WiFi marketing analytics, the data that fuels WiFi marketing, enables businesses to create a personalized customer experience by delivering tailored content and specially timed offers based on customer demographics and behavior.
By analyzing who connects to their guest WiFi service and studying data about everyone within range, companies can gain new insights into their target audience and refine the way they engage with customers and prospects.
The promise of increased revenue for client businesses is the primary selling point for guest WiFi service, so resellers need to understand the role that WiFi analytics play in fulfilling that promise.
This article will explore WiFi analytics, first identifying the kinds of customer data that businesses can collect and track, then looking at ways that data can be used to improve customer engagement and increase loyalty. We’ll wrap up with a brief look at how WiFi analytics can be integrated with CRM, email autoresponders, and other parts of your clients’ marketing processes.
Customer Behavior Analysis from Two Vantage Points
One way to think about WiFi analytics is to split the data into two categories, one coming from a telescopic vantage point and the other from a microscopic view of customer behavior.
You won’t literally be spying on your customers from a distance, nor will you be examining them on a cellular level!
Rather, the “telescope” view of customer behavior, gleaned from anonymous WiFi data, gives you a high-level understanding of customers’ actions as a group. The “microscope” view gives you a more detailed look at your customers, including data that was freely shared by users.
Let’s start by examining the sort of data that you can track even when users aren’t logged in to the guest WiFi network.
Anonymous WiFi Data: Your Marketing Telescope
Valuable customer data can be collected by your WiFi router even if many of the people nearby don’t log in to the network. Such data is known as anonymous WiFi data.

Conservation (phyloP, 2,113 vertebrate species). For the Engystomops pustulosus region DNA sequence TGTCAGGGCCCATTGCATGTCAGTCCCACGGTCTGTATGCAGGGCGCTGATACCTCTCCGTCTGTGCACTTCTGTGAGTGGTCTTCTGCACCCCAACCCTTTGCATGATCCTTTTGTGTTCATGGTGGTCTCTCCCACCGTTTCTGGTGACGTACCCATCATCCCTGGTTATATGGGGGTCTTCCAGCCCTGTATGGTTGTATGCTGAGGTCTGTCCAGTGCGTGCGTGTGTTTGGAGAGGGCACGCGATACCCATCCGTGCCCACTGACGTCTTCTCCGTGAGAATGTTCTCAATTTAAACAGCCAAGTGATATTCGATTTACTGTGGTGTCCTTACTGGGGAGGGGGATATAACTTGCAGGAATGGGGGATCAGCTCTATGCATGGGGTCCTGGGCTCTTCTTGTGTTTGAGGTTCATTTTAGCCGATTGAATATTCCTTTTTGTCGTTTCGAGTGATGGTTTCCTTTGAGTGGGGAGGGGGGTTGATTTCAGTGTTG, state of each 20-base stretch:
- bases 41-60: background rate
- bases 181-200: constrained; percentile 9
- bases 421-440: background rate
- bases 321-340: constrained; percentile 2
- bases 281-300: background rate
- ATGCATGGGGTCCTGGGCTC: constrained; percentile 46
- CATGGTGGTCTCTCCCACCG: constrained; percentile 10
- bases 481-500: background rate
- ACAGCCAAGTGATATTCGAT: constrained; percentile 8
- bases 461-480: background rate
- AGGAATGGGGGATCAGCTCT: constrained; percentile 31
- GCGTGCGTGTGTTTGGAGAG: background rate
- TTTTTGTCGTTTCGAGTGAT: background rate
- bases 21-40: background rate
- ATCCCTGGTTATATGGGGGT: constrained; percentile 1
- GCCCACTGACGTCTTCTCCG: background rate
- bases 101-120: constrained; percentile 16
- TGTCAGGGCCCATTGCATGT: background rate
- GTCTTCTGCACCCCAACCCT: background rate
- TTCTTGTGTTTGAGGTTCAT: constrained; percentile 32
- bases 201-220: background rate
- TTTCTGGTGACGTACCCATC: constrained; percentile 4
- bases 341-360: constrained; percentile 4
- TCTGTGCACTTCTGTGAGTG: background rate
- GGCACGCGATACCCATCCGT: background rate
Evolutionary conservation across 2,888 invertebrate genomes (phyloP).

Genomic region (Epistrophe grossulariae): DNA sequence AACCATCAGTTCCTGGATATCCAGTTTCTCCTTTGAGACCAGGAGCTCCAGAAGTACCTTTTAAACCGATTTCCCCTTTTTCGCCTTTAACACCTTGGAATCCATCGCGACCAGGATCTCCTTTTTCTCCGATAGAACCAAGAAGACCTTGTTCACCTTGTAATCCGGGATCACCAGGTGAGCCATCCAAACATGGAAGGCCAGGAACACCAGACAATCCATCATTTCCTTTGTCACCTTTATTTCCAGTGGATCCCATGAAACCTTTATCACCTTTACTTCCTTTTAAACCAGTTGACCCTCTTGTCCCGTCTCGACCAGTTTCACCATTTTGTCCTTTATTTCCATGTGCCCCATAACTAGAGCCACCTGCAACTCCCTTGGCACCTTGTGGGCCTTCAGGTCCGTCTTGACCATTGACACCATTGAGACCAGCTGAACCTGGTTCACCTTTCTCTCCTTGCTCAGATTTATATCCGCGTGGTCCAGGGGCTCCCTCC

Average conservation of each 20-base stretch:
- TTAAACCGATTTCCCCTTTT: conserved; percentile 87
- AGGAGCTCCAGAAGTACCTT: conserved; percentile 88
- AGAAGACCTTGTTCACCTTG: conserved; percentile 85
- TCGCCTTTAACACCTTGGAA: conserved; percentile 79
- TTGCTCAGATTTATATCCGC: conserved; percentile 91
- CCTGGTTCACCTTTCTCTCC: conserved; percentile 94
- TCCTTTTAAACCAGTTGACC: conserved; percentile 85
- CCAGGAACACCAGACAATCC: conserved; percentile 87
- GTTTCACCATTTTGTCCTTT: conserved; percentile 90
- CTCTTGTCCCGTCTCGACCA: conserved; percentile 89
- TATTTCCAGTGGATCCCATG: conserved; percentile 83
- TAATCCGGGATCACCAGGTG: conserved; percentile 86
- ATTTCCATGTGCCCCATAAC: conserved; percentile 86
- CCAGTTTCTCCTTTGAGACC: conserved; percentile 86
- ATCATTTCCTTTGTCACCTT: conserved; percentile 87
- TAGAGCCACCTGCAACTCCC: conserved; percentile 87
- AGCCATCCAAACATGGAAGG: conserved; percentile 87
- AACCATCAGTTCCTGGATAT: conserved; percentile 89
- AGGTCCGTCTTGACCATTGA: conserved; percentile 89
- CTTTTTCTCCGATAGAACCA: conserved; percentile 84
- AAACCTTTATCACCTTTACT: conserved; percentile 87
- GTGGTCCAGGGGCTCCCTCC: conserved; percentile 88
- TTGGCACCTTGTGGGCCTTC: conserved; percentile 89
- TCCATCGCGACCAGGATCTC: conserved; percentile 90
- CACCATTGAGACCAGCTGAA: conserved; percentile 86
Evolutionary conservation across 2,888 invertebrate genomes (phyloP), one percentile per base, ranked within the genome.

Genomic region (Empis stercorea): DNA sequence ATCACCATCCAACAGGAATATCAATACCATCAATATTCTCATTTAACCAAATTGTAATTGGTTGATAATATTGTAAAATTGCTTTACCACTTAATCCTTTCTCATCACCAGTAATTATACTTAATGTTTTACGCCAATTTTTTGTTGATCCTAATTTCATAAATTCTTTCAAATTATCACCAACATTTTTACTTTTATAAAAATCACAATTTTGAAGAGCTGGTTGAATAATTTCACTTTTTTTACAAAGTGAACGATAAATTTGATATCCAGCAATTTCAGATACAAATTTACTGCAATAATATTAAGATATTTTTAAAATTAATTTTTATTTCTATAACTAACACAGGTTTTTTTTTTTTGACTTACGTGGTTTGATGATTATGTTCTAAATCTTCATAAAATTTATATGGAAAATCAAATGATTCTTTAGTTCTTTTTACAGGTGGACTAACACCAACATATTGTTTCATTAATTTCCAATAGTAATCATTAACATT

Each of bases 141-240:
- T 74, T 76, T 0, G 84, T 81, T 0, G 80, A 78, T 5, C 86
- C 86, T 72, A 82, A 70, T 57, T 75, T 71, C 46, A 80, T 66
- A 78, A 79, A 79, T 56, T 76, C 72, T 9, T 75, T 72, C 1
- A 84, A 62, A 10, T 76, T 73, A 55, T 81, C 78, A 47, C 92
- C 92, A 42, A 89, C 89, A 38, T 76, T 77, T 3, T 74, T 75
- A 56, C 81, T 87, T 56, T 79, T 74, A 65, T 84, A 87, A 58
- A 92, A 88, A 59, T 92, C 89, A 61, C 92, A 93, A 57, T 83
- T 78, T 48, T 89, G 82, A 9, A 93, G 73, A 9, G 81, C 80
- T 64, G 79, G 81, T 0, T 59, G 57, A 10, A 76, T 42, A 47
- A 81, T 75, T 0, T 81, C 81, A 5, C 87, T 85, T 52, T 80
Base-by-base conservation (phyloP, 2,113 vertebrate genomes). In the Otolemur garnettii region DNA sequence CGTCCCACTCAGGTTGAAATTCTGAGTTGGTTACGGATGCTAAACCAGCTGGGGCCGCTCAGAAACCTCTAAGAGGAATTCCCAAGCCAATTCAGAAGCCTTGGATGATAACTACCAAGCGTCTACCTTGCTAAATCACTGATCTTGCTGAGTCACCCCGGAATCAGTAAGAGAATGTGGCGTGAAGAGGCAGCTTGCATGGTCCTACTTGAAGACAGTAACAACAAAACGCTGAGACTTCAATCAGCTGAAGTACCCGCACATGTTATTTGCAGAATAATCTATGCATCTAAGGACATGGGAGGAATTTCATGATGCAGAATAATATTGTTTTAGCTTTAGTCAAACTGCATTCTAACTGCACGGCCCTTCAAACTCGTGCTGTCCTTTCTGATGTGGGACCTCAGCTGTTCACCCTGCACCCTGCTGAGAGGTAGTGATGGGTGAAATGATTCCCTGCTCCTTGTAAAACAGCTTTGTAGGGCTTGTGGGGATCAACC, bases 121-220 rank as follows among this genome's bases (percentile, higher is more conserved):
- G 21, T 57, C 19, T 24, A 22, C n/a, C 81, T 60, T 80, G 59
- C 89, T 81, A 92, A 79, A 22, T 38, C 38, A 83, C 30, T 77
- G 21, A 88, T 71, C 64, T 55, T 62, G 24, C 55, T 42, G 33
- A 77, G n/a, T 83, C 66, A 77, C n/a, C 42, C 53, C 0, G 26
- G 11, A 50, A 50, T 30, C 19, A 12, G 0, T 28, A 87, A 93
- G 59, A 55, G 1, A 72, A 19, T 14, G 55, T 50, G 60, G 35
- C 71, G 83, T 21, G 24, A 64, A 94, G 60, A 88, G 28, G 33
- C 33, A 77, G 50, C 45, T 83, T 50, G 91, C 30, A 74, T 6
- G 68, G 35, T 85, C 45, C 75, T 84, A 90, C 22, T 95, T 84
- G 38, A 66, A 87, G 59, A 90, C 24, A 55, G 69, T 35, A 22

Anonymous WiFi data is based on a unique identifier that a device sends out when searching for a WiFi network to connect to, and it’s the key to presence analytics, which we’ll discuss later. Now, let’s look at the kinds of insights that can be gained when the user has not logged in to guest WiFi but is near the router.
Once a device’s unique identifier is detected and stored, it can be used to track each time the device comes within range of the WiFi router, enabling the following insights:
- Is the customer a first-time visitor?
- Is the customer a repeat visitor?
- What’s their “dwell time”—how long do they stay within range of the router?
- What day of the week and time of day do they visit?
- Which location of the business are they near?
Having data to answer those kinds of questions can enhance a business’ understanding of generalized user behavior. Collecting this type of WiFi data yields some crunchable numbers, allowing business owners to examine metrics like customer repeat rates and popular visit times to reveal trends in foot traffic and respond in a way that capitalizes on the knowledge.
Connected WiFi Data: Your Marketing Microscope
Once a user has logged in to a guest WiFi network, the business owner can gather more detailed information.
It’s common to streamline the guest WiFi login process by prompting users to enter a single piece of contact information, like their email address or phone number, or by allowing social media login.
The information you require a guest to enter will be your primary contact information for that individual, but it doesn’t have to be the only way you engage with them. If you require an email address to log in, for example, you could ask the user to provide their phone number or social media contact information as part of a user profile. Having multiple channels to engage customers improves your chances of leveraging their most-used channel, plus, it allows different channels to be used for different types of campaigns.